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    Kids' Poor Bedtime Habits May Bring ADHD Misdiagnosis

    Study Suggests That No Set Bedtime, Bed Sharing Linked to Behavior Problems
    By
    WebMD Health News
    Reviewed by Laura J. Martin, MD

    Sept. 20, 2011 -- A child's bedtime habits could result in behavior problems -- and a misdiagnosis of ADHD, a new study suggests.

    The study is based on a survey of 704 parents of children ages 2 to 13. The parents, mostly mothers, filled out brief questionnaires in randomly selected pediatricians' waiting rooms.

    The results strongly suggest that several behavior problems are much more common in kids who:

    • Have no set bedtime
    • Share a bed with parents or siblings

    These kids, the study found, are much more likely than regular-bedtime, sleep-alone kids to:

    • Throw tantrums or have meltdowns
    • Hit, kick, or push their parents
    • Have low self-confidence
    • Have their parents get notes from school about their behavior
    • Have their parents advised that their children should take medicine for behavior or learning problems

    Not all these behaviors are typical of kids with ADHD (attention deficit hyperactivity disorder). They are not sufficient or even necessary for a diagnosis of ADHD. Yet study leader Robert M. Pressman, PhD, a child psychologist, says many such kids have been diagnosed with ADHD.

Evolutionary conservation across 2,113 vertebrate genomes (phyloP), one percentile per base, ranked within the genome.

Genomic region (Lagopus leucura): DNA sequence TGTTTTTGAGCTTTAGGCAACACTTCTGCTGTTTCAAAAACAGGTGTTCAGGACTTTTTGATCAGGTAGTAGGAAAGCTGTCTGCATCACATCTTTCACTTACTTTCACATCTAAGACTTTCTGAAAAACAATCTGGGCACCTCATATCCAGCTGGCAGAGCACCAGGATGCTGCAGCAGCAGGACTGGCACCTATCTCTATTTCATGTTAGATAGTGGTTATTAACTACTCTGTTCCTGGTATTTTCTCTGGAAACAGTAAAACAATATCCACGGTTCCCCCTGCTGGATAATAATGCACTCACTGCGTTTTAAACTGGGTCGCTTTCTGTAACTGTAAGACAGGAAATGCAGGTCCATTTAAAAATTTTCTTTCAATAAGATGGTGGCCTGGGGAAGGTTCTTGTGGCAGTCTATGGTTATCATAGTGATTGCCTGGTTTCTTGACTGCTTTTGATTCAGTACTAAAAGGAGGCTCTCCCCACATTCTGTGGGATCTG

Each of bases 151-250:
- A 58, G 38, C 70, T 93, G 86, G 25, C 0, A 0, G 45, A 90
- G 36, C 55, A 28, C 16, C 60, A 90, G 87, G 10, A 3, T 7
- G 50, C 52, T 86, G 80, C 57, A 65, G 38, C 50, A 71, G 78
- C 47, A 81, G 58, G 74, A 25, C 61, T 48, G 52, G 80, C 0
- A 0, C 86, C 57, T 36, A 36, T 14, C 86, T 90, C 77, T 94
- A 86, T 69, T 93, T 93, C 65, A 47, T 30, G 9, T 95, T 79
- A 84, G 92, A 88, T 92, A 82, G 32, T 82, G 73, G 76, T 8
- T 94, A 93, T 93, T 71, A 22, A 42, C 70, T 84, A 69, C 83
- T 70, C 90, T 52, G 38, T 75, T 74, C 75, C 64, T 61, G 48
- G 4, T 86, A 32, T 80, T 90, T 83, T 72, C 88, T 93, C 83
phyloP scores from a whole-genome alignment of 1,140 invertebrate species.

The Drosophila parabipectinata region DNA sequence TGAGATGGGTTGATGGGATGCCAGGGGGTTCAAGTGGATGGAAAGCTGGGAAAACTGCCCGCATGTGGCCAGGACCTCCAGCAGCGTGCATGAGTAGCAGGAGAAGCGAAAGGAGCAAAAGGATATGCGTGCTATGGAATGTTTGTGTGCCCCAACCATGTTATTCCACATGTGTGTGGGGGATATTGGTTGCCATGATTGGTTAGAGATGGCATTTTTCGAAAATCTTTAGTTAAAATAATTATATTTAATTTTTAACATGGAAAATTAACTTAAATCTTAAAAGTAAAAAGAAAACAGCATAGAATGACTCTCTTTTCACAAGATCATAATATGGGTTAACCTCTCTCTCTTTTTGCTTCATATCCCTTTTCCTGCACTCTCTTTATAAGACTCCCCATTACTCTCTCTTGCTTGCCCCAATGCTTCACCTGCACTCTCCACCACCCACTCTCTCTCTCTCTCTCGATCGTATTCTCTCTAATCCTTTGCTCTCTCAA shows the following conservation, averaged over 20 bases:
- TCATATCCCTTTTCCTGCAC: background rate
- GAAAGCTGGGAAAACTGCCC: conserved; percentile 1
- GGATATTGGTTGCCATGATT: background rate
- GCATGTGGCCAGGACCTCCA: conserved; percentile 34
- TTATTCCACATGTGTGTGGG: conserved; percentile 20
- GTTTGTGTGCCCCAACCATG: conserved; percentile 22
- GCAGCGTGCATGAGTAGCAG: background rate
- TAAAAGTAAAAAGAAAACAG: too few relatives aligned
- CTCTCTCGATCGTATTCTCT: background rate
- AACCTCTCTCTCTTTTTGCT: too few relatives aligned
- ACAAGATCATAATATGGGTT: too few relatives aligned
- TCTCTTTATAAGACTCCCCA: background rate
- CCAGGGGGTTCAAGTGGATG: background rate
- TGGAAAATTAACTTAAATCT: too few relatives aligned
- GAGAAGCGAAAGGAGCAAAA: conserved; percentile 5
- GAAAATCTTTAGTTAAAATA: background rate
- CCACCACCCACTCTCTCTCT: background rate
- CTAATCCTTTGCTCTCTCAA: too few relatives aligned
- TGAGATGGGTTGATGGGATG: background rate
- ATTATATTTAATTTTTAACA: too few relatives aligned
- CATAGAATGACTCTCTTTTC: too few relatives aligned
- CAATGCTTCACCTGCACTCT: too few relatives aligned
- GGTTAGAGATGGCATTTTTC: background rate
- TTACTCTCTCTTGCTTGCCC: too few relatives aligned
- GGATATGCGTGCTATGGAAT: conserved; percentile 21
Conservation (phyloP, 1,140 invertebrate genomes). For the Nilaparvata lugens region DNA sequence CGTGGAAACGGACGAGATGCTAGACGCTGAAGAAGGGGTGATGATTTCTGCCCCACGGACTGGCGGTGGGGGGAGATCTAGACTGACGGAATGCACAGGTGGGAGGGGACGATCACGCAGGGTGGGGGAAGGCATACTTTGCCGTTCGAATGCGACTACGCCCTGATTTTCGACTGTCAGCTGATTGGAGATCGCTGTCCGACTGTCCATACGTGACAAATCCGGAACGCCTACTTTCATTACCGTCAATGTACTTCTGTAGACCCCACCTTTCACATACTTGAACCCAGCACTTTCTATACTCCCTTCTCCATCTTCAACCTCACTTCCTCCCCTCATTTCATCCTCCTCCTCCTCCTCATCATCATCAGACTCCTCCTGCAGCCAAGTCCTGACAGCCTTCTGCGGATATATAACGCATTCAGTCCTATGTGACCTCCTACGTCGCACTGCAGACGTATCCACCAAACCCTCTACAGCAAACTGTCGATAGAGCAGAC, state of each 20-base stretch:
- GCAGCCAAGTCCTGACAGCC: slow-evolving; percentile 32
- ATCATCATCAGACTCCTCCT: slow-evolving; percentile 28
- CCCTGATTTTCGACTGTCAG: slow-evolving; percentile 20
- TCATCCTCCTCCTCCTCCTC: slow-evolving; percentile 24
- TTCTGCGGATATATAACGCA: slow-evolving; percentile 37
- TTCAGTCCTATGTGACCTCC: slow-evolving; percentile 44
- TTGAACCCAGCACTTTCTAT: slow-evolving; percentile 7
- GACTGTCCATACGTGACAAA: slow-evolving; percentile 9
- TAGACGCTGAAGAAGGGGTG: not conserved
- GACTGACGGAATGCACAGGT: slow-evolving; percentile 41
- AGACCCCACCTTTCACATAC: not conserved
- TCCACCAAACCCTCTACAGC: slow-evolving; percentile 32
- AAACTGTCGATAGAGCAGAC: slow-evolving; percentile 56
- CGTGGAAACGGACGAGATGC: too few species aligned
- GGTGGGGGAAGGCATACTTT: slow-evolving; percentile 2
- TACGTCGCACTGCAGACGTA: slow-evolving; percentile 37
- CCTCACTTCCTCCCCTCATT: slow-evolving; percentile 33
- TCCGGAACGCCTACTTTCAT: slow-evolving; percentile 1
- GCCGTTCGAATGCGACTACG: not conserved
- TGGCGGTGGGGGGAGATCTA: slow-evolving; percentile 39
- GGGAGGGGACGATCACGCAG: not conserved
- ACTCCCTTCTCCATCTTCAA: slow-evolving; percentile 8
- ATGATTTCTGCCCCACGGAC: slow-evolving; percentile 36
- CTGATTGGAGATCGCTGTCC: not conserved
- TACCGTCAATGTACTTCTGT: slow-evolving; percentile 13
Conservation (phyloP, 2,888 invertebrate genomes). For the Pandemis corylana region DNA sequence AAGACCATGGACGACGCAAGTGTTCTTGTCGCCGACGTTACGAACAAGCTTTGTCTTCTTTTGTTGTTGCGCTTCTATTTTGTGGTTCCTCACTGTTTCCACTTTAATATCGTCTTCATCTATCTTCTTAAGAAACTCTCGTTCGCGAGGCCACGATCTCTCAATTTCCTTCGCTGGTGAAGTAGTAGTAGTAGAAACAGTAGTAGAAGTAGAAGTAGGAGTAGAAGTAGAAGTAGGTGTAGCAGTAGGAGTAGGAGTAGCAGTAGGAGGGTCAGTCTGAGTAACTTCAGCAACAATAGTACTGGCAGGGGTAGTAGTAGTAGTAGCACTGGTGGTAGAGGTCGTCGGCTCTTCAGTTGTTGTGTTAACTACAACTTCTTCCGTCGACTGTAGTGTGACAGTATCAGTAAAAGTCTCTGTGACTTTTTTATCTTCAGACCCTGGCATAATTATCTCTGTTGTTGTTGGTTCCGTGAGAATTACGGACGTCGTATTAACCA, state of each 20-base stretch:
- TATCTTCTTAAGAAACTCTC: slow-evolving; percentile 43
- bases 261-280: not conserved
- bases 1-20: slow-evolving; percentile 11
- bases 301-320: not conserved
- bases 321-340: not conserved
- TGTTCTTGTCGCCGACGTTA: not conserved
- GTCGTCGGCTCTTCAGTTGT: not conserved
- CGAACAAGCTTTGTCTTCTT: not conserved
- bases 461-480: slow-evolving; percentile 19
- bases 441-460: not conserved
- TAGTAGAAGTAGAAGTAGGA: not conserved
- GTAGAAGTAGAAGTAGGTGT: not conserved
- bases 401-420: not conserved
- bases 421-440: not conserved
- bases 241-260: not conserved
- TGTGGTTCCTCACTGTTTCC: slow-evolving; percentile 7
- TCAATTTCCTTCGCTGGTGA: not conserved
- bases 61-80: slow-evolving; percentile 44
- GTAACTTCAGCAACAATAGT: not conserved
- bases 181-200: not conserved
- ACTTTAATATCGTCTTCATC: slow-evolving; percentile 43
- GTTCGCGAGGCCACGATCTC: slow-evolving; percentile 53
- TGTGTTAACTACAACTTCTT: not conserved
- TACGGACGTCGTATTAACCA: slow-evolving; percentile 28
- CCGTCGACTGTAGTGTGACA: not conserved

"It looks and feels like ADHD but it is not," Pressman tells WebMD. "We are using the term 'faux ADHD' to describe it."

    Parents were far more likely to report each of these symptoms if their children did not sleep alone and did not have a set bedtime.

    "It was an extremely strong association," Pressman says. "We found that children who were bed sharing and who had no regular bedtime had these behaviors eight to 10 times more."

    Bedtime, Sleep, and 'Faux ADHD'

    Andrew Adesman, MD, chief of developmental and behavioral pediatrics at Cohen Children's Medical Center in New Hyde Park, N.Y., finds Pressman's study interesting but warns against over-interpreting the results. Adesman was not involved in the study.

    "It is tempting to think that sleep problems are causing the behavior issues, but even the authors don't jump to that conclusion," Adesman tells WebMD. "It is worth noting that while we know sleep deficits can cause behavioral issues, we also know that kids with ADHD have greater problems with sleep difficulties."

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